Razin, Andrew M. ; O'Dowd, Mary A. ; Nathan, Amy ; Rodriguez, Ileana ; Goldfield, Anne ; Martin, Cecilia ; Goulet, Lisa ; Scheftel, Susan ; Mezan, Peter ; Mosca, Jeanne. / Suicidal behavior among inner-city Hispanic adolescent females. In: General Hospital Psychiatry. 1991 ; Vol. 13, No. 1. pp. 45-58.
@article{beffd88645cc493893c7279782daf86b,
title = "Suicidal behavior among inner-city Hispanic adolescent females",
abstract = "Suicidal behavior is disproportionately frequent among inner-city Hispanic adolescent girls. In an attempt to generate a multifactorial set of hypotheses to explain this behavior, 33 such subjects consecutively admitted for suicidal behavior and 15 demographically identical nonsuicidal subjects were assessed by means of a structured interview. Mothers of all subjects were also assessed. Attempts were nearly always impulsive and nonlethal, though often with a stated wish to die. Nearly all were overdoses, and were precipitated by conflicts with mother or boyfriend. Mothers could usually identify the precipitants. Attempters' parents were less often born in the U.S., their mothers seemed medically less healthy, and their extended families were more often supported by public assistance, and had a higher incidence of criminal and psychiatric problems. School performance was poorer among attempters, who had suffered more and earlier losses, especially of biologic fathers, with whom fewer had ongoing relationships. They more often had boyfriends, had begun sexual activity, had recently lost friends, and expressed a mistrustful stance toward friend-ships. Similarly, their mothers had fewer friends and more often expressed a mistrustful stance. Relationships with mothers seemed more intense, desperate, and even violent, and attempters were much more often parentified, i.e., mothering their mothers. Although both groups often assumed caretaking roles in their families, attempters were more negatively described by themselves and by their mothers. While knowledge of suicidal models was common in both groups, attempters' mothers knew of even more models than did their daughters or the nonsuicidal subjects or their mothers. Notably, more attempters' mothers had themselves made attempts. Families of most attempters were usually mobilized by the attempt. These findings permit the construction of a putative profile of risk factors that can be tested more rigorously.",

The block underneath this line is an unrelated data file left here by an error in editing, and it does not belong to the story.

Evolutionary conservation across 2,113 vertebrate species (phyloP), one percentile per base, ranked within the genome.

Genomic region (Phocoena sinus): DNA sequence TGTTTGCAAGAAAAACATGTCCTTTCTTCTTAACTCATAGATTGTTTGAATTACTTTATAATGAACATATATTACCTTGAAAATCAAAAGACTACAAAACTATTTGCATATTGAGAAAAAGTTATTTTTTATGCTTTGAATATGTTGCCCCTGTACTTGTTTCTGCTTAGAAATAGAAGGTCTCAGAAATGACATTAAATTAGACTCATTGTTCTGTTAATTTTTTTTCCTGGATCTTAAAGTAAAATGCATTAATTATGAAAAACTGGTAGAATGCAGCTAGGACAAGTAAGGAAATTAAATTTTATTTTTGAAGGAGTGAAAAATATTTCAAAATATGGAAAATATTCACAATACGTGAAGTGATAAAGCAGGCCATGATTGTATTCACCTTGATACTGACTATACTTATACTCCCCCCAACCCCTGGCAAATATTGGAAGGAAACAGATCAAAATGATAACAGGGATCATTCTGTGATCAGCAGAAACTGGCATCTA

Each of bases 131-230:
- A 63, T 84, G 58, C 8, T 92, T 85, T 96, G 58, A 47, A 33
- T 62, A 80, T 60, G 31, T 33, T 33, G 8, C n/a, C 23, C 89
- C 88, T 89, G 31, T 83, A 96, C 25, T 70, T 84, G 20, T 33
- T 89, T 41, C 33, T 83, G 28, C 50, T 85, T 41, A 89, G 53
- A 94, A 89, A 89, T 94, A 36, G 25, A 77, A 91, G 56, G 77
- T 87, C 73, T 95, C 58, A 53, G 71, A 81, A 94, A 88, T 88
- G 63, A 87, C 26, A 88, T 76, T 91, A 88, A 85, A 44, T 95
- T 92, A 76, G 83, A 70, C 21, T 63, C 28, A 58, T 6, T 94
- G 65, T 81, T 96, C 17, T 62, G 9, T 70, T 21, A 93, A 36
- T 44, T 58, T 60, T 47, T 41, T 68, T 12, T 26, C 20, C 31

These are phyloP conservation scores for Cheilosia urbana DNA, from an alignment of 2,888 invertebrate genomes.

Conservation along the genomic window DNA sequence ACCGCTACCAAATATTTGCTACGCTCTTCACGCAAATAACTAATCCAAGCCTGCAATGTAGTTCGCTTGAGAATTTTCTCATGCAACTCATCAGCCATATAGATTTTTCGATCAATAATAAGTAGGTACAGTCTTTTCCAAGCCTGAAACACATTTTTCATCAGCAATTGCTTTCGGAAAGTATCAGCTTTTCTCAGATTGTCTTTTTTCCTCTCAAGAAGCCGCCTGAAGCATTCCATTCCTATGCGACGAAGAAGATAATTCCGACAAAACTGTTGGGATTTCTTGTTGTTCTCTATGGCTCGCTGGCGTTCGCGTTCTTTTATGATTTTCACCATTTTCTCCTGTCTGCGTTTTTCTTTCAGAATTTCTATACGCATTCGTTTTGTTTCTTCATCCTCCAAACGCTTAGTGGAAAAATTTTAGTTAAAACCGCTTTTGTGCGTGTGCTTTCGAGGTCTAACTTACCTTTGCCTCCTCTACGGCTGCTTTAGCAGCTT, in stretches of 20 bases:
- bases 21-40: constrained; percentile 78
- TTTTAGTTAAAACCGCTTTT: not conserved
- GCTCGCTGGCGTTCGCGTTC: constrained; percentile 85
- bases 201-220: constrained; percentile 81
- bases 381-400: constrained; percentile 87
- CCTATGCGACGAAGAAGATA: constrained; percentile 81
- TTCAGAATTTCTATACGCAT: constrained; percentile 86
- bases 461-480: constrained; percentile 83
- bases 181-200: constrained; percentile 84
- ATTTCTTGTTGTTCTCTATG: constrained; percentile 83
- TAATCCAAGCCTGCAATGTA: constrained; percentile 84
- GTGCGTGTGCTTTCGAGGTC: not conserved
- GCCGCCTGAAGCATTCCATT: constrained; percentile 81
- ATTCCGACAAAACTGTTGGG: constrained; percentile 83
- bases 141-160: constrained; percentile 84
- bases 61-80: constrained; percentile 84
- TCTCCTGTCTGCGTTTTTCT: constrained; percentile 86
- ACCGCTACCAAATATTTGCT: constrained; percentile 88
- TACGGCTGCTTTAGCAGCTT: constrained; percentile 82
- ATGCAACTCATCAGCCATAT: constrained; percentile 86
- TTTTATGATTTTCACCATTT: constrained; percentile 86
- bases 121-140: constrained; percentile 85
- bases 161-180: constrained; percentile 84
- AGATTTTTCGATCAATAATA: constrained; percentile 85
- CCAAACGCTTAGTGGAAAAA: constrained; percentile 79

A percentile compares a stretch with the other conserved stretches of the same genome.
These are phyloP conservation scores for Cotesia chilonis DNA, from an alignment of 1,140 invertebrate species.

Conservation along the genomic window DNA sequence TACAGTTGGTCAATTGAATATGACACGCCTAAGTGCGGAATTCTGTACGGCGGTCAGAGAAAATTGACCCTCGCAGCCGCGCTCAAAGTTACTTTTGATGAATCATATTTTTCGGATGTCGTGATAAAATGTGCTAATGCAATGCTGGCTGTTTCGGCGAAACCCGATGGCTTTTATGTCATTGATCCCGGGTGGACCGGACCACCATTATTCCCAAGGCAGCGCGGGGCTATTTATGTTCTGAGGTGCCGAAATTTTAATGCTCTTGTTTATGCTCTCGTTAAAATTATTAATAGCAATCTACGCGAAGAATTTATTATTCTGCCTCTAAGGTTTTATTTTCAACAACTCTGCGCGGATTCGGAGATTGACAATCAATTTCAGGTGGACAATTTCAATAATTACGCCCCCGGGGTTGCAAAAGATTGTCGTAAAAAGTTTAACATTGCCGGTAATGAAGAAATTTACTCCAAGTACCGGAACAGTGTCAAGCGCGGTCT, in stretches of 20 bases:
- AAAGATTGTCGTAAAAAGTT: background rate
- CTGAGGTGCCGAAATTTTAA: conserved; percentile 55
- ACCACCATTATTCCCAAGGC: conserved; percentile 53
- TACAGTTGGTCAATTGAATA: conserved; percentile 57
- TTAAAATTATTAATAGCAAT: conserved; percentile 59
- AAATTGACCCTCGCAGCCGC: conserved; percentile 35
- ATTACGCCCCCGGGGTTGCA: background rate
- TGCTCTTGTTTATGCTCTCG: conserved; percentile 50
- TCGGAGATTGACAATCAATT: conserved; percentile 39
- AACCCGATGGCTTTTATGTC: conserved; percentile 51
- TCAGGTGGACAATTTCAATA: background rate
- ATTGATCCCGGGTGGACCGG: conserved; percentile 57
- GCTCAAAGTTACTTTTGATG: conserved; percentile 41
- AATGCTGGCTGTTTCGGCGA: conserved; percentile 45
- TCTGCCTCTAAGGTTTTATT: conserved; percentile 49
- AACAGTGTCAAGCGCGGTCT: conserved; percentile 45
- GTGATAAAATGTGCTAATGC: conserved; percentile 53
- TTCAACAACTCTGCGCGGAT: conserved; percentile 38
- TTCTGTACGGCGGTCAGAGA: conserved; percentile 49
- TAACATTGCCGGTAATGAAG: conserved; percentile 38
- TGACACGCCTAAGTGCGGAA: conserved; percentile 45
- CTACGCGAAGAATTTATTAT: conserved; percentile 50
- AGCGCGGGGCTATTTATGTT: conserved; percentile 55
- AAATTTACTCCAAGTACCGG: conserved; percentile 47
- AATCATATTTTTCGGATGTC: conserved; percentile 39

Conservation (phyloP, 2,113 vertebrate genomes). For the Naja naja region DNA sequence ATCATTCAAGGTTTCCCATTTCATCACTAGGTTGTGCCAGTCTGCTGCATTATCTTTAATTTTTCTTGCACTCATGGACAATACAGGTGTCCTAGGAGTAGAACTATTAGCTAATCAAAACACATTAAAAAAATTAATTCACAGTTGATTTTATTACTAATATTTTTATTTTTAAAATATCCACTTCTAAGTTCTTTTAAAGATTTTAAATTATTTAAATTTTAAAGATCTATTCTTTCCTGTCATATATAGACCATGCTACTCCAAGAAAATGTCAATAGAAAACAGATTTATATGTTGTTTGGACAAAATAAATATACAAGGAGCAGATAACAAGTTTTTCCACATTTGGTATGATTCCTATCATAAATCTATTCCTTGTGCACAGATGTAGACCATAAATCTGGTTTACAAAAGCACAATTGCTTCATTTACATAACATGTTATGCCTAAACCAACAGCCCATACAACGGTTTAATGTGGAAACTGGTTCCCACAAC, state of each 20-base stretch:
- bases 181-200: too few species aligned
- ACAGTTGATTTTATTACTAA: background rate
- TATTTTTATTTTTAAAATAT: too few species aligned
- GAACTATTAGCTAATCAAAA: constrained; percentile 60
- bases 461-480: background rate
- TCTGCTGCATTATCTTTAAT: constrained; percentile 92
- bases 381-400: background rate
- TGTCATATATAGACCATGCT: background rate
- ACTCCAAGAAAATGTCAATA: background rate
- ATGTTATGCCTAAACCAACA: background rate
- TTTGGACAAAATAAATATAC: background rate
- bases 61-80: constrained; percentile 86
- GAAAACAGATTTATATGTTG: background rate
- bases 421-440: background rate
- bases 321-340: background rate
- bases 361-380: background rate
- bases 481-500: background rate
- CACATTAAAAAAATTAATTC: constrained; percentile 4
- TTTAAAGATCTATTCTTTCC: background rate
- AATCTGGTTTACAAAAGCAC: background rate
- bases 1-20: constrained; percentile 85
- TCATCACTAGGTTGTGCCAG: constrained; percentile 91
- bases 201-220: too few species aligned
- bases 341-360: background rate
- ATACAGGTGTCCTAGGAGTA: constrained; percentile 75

author = "Razin, {Andrew M.} and O'Dowd, {Mary A.} and Amy Nathan and Ileana Rodriguez and Anne Goldfield and Cecilia Martin and Lisa Goulet and Susan Scheftel and Peter Mezan and Jeanne Mosca",
year = "1991",
doi = "10.1016/0163-8343(91)90009-L",
language = "English (US)",
volume = "13",
pages = "45--58",
journal = "General Hospital Psychiatry",
issn = "0163-8343",
publisher = "Elsevier Inc.",
number = "1",

}

TY - JOUR

T1 - Suicidal behavior among inner-city Hispanic adolescent females

AU - Razin, Andrew M.

AU - O'Dowd, Mary A.

AU - Nathan, Amy

AU - Rodriguez, Ileana

AU - Goldfield, Anne

AU - Martin, Cecilia

AU - Goulet, Lisa

AU - Scheftel, Susan

AU - Mezan, Peter

AU - Mosca, Jeanne

PY - 1991

Y1 - 1991